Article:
At trial in the coverage action, Du took the position that Deerbrook acted in bad faith by failing to initiate settlement discussions earlier than June of 2006.  Du proposed the following jury instruction:

In determining whether Deerbrook Insurance Company breached the obligation of good faith and fair dealing owed to Mr. Kim, you may consider whether the defendant did not attempt in good faith to reach a prompt, fair, and equitable settlement of Yan Fang Du’s claim after liability [of its insured Kim] had become reasonably clear.  …

The district court rejected Du’s proposed jury instruction.  Instead, the district court provided the jury with modified versions of CACI 2334 and 2337 which made clear that bad faith could only be found if Deerbrook failed to accept a reasonable settlement demand, not for failing to affirmatively effectuate a settlement.

In the Du Amended Opinion, the Ninth Circuit identified three issues raised by the appeal: (1) whether the duty to settle described in CACI 2337 can be breached absent a settlement demand from the third party claimant; (2) whether Du’s proposed instruction could properly have been refused under the "genuine dispute doctrine"; and (3) whether there was an evidentiary foundation for the proposed instruction.  The Court held it need not resolve the first two legal issues because there was no evidence that Deerbrook could or should have made an earlier settlement offer.  Thus, Du lacked evidentiary support for the proposed jury instruction.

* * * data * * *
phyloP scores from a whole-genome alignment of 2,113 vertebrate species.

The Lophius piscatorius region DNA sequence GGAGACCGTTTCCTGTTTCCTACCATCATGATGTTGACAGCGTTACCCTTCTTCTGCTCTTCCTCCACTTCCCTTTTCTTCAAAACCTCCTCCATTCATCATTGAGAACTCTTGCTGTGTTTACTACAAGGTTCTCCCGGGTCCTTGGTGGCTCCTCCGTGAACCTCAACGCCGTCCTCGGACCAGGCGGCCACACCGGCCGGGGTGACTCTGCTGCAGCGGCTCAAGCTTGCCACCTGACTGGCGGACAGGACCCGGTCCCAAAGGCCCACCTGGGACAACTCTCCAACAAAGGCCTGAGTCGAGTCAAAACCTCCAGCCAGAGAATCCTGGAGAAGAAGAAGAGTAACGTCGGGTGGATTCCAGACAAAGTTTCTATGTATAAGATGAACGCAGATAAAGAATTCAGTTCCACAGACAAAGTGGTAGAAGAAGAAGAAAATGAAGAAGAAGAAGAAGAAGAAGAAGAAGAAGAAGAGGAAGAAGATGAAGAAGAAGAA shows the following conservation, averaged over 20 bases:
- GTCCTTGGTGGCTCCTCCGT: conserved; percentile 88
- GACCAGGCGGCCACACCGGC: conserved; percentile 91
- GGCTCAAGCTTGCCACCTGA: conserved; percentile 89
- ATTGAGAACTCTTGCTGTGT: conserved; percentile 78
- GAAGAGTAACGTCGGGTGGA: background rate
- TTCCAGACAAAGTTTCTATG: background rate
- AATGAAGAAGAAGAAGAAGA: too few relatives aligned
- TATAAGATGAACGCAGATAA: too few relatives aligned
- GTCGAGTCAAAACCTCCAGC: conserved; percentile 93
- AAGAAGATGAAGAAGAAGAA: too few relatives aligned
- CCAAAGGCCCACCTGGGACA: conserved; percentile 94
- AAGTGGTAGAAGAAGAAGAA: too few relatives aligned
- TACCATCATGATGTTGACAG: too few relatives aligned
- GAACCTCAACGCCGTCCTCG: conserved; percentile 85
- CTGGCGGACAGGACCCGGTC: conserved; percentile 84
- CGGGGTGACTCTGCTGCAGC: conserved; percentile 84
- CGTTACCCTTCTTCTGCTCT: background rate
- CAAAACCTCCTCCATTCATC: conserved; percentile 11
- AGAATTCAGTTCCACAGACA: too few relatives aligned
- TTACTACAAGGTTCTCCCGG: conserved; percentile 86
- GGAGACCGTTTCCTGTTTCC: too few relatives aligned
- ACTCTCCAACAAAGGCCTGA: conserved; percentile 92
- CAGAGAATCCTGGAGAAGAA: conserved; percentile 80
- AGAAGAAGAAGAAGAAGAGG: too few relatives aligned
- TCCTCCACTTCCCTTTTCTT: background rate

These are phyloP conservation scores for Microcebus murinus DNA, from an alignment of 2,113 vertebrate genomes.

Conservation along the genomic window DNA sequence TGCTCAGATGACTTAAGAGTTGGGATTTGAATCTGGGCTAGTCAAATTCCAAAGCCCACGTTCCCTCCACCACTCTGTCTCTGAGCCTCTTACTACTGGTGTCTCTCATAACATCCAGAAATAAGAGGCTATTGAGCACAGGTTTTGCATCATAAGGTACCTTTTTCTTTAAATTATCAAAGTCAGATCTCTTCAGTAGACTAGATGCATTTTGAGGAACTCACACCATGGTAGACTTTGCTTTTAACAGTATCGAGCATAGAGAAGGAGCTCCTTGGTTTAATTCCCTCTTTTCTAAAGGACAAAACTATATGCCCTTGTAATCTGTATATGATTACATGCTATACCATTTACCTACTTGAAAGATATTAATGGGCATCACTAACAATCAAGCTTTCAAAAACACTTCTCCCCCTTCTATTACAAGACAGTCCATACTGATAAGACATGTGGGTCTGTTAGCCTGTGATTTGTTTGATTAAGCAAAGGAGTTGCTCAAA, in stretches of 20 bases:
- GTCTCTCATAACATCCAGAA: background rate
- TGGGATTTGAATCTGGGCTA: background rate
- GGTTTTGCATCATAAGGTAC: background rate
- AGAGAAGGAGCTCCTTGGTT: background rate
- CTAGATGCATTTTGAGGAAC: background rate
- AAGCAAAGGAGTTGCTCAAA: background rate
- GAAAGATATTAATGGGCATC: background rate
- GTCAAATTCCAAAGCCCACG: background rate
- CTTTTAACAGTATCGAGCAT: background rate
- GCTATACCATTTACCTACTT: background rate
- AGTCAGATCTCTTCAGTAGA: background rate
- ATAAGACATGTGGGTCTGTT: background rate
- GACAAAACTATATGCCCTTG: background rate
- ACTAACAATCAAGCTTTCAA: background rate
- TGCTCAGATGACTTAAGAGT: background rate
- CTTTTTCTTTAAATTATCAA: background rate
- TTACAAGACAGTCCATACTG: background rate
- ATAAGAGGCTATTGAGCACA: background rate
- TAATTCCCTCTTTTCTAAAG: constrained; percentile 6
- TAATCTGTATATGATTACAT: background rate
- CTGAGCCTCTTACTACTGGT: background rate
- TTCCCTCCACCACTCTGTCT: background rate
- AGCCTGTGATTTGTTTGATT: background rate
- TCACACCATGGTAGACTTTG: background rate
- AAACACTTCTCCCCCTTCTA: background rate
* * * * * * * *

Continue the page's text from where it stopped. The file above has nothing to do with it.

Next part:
The Du Amended Opinion omits the Ninth Circuit’s holding in Du Opinion I, that an insurer may have a duty to initiate settlement discussions when liability is reasonably clear, even in the absence of a settlement demand.  The Du Amended Opinion also omits the Ninth Circuit’s holding in Du Opinion I that the "genuine dispute doctrine" does not apply to third party claims.  

The Ninth Circuit retained its decision concerning the lack of evidentiary support for a jury instruction based on Deerbrook’s alleged failure to initiate settlement discussions earlier than it did.  The Ninth Circuit found Deerbrook could not have made settlement offers earlier than it did because Du had not provided proof of his injuries and medical expenses until June of 2006.  Deerbrook also lacked evidence of the injuries of the other three Underlying Plaintiffs prior to June of 2006.  In June or July of 2009, Deerbrook offered Du the individual policy limit of $100,000 which Du rejected.  There was no evidence Deerbrook could or should have made an earlier settlement offer.  Accordingly, the district court did not abuse its discretion when it rejected Du’s proposed jury instruction.

 Click here for opinion.

This opinion is not final.  It may be withdrawn from publication, modified on rehearing, or review may be granted by the United States Supreme Court.  These events would render the opinion unavailable for use as legal authority.

This and other case bulletins, as well as other publications of Gordon & Rees LLP, may be found at www.gordonrees.com.
 

Insurance

Christopher R. Wagner



Insurance